Thomas Chippendale lost his life at Royal Ascot on Saturday when he won the Hardwicke Stakes for trainer Lady Cecil and jockey Johnny Murtagh.
The four-year-old colt collapsed and died of a suspected heart attack after passing the line in a dramatic, and deeply sombre, renewal of the Group Two over a mile and a half.
Murtagh said: "He ran his heart out and was pulled up at the line.
"He lost his balance and I don't know what happened to him.
"It's heartbreaking for everyone involved - it should have been a great win.
"It's just devastating the way it's finished."
The 9-4 favourite, Ektihaam, also slipped up on the bend and gave Paul Hanagan a nasty fall, but both the former champion jockey and the horse were reportedly unscathed.
Hanagan set off to make all of the running - tactics he had employed last time out when beating Thomas Chippendale by six lengths.
Universal took up the running following Ektihaam's departure and had a good break on the field, but the challengers were stacking up two furlongs out.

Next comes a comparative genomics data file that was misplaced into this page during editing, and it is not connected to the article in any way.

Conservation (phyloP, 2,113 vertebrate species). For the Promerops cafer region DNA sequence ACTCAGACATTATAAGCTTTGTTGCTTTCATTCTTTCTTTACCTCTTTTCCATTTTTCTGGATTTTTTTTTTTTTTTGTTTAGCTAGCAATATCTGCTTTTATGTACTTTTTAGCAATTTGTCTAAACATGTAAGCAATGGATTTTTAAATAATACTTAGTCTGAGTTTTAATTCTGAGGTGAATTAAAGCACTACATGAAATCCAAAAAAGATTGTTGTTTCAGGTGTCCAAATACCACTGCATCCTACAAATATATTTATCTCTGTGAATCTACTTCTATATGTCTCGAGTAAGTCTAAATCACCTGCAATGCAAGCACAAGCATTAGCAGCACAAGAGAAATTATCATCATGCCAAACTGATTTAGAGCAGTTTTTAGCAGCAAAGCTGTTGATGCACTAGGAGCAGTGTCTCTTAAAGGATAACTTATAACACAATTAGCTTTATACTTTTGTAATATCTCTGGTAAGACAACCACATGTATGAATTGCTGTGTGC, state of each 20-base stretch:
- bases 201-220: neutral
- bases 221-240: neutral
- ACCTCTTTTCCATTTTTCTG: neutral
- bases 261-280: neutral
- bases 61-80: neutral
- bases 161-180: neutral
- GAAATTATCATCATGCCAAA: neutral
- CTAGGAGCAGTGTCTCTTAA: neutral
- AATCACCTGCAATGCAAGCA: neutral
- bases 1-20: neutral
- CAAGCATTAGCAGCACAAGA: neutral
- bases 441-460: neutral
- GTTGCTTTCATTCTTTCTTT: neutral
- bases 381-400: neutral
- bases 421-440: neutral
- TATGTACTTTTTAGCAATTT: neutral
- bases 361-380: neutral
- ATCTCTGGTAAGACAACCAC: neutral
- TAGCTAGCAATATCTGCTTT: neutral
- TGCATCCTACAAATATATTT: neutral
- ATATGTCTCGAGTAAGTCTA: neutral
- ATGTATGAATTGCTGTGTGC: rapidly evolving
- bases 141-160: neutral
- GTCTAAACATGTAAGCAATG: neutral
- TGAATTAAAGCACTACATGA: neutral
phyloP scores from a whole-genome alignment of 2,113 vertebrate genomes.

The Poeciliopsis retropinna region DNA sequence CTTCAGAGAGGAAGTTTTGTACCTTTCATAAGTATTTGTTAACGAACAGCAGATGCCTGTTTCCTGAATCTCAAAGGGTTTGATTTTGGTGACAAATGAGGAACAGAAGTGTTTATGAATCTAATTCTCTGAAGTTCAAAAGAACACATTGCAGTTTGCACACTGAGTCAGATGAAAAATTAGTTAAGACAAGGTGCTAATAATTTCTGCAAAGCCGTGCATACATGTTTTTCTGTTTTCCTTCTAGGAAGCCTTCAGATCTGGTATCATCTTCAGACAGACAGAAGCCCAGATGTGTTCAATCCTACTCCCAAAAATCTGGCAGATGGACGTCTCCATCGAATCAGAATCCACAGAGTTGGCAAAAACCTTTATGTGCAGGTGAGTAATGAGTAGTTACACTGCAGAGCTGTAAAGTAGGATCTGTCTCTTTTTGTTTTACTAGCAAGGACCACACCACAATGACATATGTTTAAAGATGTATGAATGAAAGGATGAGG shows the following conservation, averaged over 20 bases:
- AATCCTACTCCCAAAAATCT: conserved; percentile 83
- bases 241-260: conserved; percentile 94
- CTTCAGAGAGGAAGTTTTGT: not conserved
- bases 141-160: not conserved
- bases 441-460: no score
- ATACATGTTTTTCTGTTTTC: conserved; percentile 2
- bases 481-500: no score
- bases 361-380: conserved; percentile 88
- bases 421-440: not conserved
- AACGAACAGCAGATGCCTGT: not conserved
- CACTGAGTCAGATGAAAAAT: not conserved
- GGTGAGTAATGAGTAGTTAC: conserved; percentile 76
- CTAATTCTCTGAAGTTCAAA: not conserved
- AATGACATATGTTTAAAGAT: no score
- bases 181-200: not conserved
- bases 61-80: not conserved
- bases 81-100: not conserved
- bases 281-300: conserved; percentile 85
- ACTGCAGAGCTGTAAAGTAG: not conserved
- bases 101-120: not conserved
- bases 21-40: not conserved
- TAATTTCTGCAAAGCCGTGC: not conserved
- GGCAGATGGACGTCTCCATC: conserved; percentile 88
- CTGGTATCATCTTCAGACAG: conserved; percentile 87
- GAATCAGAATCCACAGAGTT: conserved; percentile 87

Murtagh kicked for home well over a furlong out, but Frankie Dettori, still searching a first win of the week, got a great tune out of Dandino.
He could not sustain his challenge, however, and went down by a length to the 8-1 scorer, with Universal another two and a half lengths back in third.
Luca Cumani's Mount Athos and the supplemented Sir John Hawkwood never threatened to get involved.
While Hanagan walked away he was stood down for the rest of the day.
Lady Cecil said: "I'm heartbroken, it was devastating, but at least it was quick and he wouldn't have felt anything.
"I didn't know what had happened until I came back. I thought everything was all right but it seemed all quiet and I had no idea why.
"The horse had been working so well."
Owner Sir Robert Ogden's racing manager Barry Simpson said: "He was such a consistent horse, his form was in the book although I was disappointed when he was beaten by Al Kazeem but that horse has won two big races since."
Dandino's trainer Marco Botti said: "It was a very messy race and he got hampered when the other horse fell and by the loose horse.
"He finished the race very well and we will continue preparing him for the Caulfield Cup and the Melbourne Cup."
Mark Johnston, trainer of Universal, said: "It was unsatisfactory. The jockeys didn't know whether to go with the loose horse or not.
"It hasn't suited us but he stayed on well when the fourth horse (Noble Mission) went past him.
"He's in the King George and that would be tempting, while races like the Canadian International, Japan Cup and the Irish Leger will also be considered."